Crisis Management teams
Focus on the most immediate tasks where speed is of the essence. This team would focus on the highest impact disruptions and build quick dashboards/reports to get a transparent view of the current situation and generate critical insights for operational teams on the field.
Planning Ahead teams
Look ahead to answer questions on mid-term and long-term impact – like testing underlying assumptions, bringing in new intelligence from external analysis, identifying and integrating new signals and data sources into the analysis, and developing scenarios for the future.
Being future-ready through past experiences
The nature of the current Covid-19 pandemic is such that the arc of impact would be varied and staggered across the world. Take the US for example, every state and county is experiencing the pandemic differently. Hence, supply chain teams need to develop a scenario-based decision-making frame to assess how the pandemic would pan out, and what are their best moves at the moment. Here, the scenarios need to be built at 2 levels :
Evaluate the impact of the pandemic and effectiveness of the response at macro and micro levels across countries, states, and down to county levels on key metrics like demand and supply
Simulate the impact of moves based on a Pharma’s ability to respond to the crisis. This would involve tweaking Supply chain parameters like manufacturing and shipping lead times, safety stock assumptions to identify what is the next best action that should be taken by Channel Inventory, Demand Planning, and Manufacturing teams in the medium and long term.
Facing uncertainty and anomalies through technology
During times of uncertainty, one of the most powerful tools in the arsenal of Data Science is Anomaly detection. Over here, the unknowns are shifts in consumption patterns and cyclicity of recurring pandemic which would be hard to detect with human judgment. Once fed with the historic data, powerful ML algorithms can help you quickly spot unknown unknowns in your data, down to the most granular levels of detail – helping you set up algorithmic trigger points to flag alerts. This should be one of the key pillars of response for the ‘Medium-term Planning Ahead’ workstream.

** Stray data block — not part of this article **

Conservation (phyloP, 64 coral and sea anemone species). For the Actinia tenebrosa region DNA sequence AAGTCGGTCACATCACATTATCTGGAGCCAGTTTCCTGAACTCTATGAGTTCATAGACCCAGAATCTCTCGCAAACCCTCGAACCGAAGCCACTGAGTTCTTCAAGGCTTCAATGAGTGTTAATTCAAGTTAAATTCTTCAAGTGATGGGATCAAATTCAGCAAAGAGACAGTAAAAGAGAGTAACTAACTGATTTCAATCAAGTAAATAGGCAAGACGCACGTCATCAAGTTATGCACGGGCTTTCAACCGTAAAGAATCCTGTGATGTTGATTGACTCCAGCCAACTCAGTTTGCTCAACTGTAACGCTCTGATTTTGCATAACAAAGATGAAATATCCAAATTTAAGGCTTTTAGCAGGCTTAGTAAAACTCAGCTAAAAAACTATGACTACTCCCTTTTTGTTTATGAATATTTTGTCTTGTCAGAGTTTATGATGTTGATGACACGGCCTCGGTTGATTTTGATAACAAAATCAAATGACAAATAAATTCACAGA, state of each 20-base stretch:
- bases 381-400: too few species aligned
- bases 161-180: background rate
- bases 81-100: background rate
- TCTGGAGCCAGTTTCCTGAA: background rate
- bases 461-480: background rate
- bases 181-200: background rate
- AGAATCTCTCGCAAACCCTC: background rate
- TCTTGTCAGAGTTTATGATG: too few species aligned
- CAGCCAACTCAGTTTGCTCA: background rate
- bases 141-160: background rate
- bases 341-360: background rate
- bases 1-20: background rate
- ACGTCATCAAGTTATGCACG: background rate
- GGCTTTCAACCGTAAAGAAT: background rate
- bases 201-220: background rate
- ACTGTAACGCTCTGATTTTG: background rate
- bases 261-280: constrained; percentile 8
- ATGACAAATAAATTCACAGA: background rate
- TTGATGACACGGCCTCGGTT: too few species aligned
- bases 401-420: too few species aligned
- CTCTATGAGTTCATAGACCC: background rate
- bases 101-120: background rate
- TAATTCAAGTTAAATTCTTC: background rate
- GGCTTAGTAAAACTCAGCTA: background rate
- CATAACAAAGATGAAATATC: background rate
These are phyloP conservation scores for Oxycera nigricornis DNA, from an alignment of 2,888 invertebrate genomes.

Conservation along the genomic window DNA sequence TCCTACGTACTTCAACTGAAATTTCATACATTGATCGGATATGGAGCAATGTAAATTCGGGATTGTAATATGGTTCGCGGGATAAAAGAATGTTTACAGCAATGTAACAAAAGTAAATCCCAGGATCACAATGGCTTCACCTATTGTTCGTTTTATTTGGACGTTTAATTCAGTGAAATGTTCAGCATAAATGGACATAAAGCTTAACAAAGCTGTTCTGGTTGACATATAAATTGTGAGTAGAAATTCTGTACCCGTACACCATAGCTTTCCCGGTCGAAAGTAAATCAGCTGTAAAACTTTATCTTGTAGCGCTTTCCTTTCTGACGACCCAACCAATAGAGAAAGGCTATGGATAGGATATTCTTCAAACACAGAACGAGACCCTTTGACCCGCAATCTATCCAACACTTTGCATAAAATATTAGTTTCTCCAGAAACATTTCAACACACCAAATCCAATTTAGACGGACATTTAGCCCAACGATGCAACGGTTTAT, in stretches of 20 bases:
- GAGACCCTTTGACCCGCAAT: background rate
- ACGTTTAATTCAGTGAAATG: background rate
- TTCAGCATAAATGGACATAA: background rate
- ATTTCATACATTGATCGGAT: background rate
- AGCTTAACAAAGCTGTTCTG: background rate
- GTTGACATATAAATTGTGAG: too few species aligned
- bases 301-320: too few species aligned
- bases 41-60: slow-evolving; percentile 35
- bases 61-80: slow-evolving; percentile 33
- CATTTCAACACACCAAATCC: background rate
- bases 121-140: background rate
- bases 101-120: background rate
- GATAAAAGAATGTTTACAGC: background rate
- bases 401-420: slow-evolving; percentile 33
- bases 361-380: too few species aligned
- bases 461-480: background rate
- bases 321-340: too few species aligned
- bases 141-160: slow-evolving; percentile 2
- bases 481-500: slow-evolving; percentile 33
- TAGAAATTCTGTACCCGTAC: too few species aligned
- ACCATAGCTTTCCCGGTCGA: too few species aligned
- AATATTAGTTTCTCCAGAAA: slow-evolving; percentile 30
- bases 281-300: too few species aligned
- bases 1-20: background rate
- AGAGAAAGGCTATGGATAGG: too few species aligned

Technology will change the nature of your Data
With more than 3 billion people in lockdown, this epidemic will bring dramatic changes in the patient, distributor, and regulatory behaviors around the world. Covid-19 is a perfect example of a ‘structural break’ in your time series data – with implications both in the short and the long term. Pharma companies might need to look for unconventional sources of data for getting insights during times of uncertainty. For example – Google Search trends have been found to be good predictors of demand for certain types of drugs, and can also help us find emerging Covid-19 outbreaks. They can also reveal symptoms like ‘loss of smell’ that at first went undetected.
The current crisis has plunged entire countries and the Pharma industry into times of uncertainty. Building a transparent view of the current state, scenario-based planning and proactive detection of anomalies are key tools on the frontlines for defense.
Proposal for a technical partnership
Implementation of any kind of solution within the Pharma industry is in itself a challenge due to a lot of out-dated internal processes that exist within the industry. It is therefore preliminary that any technical solutions company that you choose to work with needs to know the industry in and out before plunging in to provide you with a solution that would be more intuition-based rather than research-based.
With years of experience in working with Pharma giants and enabling their operations with modern solutions such as travel and expense management systems and apps for logistics such as shipping rate and freight class calculator and more, Archisys has been one of the best and affordable solution-providers for the pharmaceutical industry. We have been and will be the backbone for the Pharma industry’s digital transformation and upbringing.